On a related note, Wikinomics claims that in Star Wars Galaxies players build the 'medical' skill associated with their characters by providing diagnosis based on real medical data, thus developing real medical skills. I have long thought that games could teach foreign languages by making them practically necessary in the course of game play, but this might interfere with addictivity unless it was handled very skillfully.

Since this post seems to be a confessional, for me the only really addictive games are the Civilization series. My only 2 consecutive all-nighters ever were Alpha Centauri related, shortly after it's release.

Thank you for the latest release of gradewrecker. My GPA just went in the corner and shot itself.
-- USENET posting, author unknown

My solution to the problem was to own a really slow computer. It took so long to load up the game I had been playing that it always seemed preferrable to log on to forums and complain about games not matching up to ye olden days than actually playing any. Eventually I found even that was taking up too much of my time and now games are just a thing of the past. The question of whether I put too much time into reading blogs is still open though.

Richard Hollerith pointed out that the glucose drinks only last for about an hour, which is true. It is less certain that they are followed by a dip in self-control or that their effect is by affecting the neurotransmittors. Even if it is, it is a start for some serious neuropharmacological hacking. The serotonin system is already of interest in this respect:

A real willpower enhancement is likely something much more complex. Ideally we would like to strengthen our second order desires (at least some of them, some of the time). That might involve finding some pretty disperse neural nets, or more likely having a close symbiosis with software acting as an artificial superego. Design and implementation is left as an exercise :-)

It seems that one could trap this kind of desires too by games fulfilling them. If I have creative desires, spending a lot of time creating in Second Life would meet them. Maybe one could create "games" that help the third world in some way, trapping people with an altruist motivation (my favorite example is the spiders in the comic http://www.e-sheep.com/spiders/ ). The worrying thing is when the game shapes or constrains the activity into something less useful than it would otherwise have been. First order desire games trap us by providing simple stimulation, second order games by providing complex stimulation and meaning. But just as the stimulation in Tetris is fairly scripted the meaning and interaction in WoW is limited. Perhaps the healthiest aspect of the online games is how many players deliberately set out to expand their scope and circumvent their limitations. Maybe that is the solution of game addiction: try to ensure that the games are expandable and could in principle become arbitrarily complex. But that will still not help the people content with fulfilling first order desires.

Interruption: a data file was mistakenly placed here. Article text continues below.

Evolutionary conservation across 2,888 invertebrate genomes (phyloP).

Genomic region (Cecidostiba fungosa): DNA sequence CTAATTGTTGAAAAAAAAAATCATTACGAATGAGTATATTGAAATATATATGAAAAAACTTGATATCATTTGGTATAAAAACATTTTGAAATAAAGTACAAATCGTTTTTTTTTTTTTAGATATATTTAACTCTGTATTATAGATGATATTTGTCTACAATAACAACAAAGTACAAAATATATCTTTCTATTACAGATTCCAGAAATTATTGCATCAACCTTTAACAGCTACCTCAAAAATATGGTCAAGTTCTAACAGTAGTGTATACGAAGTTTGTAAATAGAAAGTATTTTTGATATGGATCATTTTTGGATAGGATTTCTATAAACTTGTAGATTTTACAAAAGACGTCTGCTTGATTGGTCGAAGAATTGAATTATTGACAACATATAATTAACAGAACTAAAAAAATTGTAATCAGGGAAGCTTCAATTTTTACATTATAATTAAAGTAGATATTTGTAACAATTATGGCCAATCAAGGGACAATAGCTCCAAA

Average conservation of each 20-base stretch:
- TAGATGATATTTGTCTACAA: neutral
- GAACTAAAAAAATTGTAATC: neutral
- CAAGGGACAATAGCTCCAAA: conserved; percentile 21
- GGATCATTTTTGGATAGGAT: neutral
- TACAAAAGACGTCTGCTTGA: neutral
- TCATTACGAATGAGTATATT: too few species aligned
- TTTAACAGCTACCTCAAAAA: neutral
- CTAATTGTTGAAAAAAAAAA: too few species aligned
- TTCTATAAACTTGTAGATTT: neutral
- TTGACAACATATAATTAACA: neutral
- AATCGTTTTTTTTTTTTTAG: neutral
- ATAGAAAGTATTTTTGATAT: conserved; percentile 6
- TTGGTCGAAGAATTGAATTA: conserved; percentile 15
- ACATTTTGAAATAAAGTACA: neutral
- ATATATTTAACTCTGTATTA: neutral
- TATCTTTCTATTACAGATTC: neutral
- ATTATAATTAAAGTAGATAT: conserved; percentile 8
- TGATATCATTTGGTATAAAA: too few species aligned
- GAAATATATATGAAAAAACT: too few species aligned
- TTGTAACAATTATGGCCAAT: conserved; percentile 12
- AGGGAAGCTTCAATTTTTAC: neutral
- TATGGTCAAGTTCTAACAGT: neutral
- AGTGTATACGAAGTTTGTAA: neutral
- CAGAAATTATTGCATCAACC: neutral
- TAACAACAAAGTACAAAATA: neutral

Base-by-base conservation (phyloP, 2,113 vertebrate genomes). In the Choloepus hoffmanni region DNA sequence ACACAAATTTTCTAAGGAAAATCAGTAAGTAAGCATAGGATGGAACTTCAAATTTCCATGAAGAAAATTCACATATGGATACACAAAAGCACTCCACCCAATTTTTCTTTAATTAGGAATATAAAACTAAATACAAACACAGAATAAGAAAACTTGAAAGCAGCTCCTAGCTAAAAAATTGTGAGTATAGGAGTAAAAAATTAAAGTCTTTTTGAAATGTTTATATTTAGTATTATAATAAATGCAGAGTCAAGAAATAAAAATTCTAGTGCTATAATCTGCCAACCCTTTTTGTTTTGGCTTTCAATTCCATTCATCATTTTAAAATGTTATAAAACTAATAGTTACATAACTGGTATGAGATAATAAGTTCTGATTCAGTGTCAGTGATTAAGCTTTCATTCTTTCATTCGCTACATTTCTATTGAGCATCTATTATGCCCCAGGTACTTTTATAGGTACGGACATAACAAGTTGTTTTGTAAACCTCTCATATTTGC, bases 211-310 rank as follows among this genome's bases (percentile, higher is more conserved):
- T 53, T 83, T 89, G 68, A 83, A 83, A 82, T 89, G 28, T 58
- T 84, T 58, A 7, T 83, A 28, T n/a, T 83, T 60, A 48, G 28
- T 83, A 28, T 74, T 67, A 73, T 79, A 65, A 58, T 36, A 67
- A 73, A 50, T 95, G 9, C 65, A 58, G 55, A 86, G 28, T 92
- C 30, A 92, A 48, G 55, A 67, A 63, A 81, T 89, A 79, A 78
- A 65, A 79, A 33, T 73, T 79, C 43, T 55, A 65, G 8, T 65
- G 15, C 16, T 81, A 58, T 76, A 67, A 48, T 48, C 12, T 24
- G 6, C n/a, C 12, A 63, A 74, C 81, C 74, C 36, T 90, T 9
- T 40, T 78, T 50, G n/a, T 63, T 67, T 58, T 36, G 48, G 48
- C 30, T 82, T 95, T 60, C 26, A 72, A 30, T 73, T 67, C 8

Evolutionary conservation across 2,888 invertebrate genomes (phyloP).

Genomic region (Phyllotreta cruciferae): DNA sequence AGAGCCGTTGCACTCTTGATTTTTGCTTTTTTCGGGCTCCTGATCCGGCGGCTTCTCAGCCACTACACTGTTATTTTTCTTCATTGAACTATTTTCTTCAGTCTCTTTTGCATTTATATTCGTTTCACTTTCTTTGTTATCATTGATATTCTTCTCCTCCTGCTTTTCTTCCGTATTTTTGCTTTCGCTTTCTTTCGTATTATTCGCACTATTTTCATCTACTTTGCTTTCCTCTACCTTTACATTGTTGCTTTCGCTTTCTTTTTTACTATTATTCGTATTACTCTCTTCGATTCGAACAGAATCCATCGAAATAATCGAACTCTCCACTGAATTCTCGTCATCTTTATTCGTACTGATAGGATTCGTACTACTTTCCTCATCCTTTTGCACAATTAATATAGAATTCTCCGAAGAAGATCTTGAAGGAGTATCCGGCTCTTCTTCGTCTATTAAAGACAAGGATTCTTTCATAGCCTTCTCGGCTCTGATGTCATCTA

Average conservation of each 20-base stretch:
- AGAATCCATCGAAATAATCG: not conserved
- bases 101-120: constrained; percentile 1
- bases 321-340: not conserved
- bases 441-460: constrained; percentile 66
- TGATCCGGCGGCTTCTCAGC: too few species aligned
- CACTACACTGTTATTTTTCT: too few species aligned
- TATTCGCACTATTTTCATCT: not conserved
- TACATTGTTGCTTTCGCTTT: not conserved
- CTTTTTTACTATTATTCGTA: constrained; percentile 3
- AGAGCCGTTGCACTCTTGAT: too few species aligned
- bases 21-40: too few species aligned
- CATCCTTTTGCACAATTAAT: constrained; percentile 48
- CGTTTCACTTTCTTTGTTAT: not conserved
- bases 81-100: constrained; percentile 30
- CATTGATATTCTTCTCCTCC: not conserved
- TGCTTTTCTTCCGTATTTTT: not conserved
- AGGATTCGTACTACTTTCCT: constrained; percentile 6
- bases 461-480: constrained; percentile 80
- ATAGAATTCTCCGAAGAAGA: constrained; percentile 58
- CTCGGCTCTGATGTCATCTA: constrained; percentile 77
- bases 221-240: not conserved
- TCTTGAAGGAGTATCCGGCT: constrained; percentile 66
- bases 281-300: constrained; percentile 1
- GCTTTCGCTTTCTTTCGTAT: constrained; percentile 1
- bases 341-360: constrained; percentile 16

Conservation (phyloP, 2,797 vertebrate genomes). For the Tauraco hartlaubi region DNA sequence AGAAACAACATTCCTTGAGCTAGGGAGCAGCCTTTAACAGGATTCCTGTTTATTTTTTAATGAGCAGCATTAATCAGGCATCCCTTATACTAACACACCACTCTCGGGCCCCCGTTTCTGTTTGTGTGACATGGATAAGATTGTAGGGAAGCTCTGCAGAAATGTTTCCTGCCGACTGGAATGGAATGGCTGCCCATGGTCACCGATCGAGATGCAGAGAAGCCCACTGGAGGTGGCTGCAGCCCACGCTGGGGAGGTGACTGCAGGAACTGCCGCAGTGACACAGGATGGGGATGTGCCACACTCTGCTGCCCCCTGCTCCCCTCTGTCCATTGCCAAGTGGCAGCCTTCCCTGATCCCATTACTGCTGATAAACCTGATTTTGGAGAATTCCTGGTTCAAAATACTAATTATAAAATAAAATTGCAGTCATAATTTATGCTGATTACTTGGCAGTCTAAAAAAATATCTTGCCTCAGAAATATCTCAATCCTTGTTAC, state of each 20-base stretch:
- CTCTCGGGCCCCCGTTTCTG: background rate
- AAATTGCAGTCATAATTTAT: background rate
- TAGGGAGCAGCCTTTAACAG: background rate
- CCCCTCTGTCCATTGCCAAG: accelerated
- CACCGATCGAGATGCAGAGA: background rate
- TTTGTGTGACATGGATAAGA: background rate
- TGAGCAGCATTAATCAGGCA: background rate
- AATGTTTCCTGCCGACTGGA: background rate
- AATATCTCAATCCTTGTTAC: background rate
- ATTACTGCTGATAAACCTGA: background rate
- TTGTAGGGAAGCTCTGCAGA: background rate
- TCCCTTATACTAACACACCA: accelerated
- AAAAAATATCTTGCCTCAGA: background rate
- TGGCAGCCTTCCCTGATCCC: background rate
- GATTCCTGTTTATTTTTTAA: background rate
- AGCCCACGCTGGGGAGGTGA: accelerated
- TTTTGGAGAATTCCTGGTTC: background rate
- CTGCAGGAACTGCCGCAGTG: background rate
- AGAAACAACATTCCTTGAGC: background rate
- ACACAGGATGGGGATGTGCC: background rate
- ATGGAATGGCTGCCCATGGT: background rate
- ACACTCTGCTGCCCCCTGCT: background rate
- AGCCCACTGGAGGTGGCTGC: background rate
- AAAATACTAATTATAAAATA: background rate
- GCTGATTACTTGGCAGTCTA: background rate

Riley, a 15% death rate pa with total market saturation isn't an evolutionarily stable strategy.

Re: michael's suggestion about using reputation markets to make real life resemble a video game, I am reminded of Cory Doctorow's Down and out in the Magic Kingdom, where the main currency is "whuffie", a reputation measure that others use to determine whether or not they should do you favors.

I like the description of a superstimulus. I detect a hint of behaviorism.

Persons interested in the concept of super-stimuli should note the work of music scientist Phillip Dorrell, who argues that music is a super-stimulus for language:


He also speculates that software developers will soon be able to construct algorithms to produce "strong" music, that is, music which is better than any thusfar created by humans. This will bring about obvious addiction problems similar to those mentioned above relating to video games.

Porn, too, is a superstimulant. A user can see more nubile young females (or whatever gets him going) in an afternoon than his hunter gatherer forbears would have seen in a lifetime. Porn makers "lace" their products with domination, violence, risky and forbidden acts precisely to enhance their addictiveness.

People often have no idea they're hooked until they try to stop using, and suffer intense withdrawal symptoms (shakes, anxiety, depression, insomnia, overwhelming horniness that is far greater than their pre-porn libido, etc.). See "Three Myths about Porn."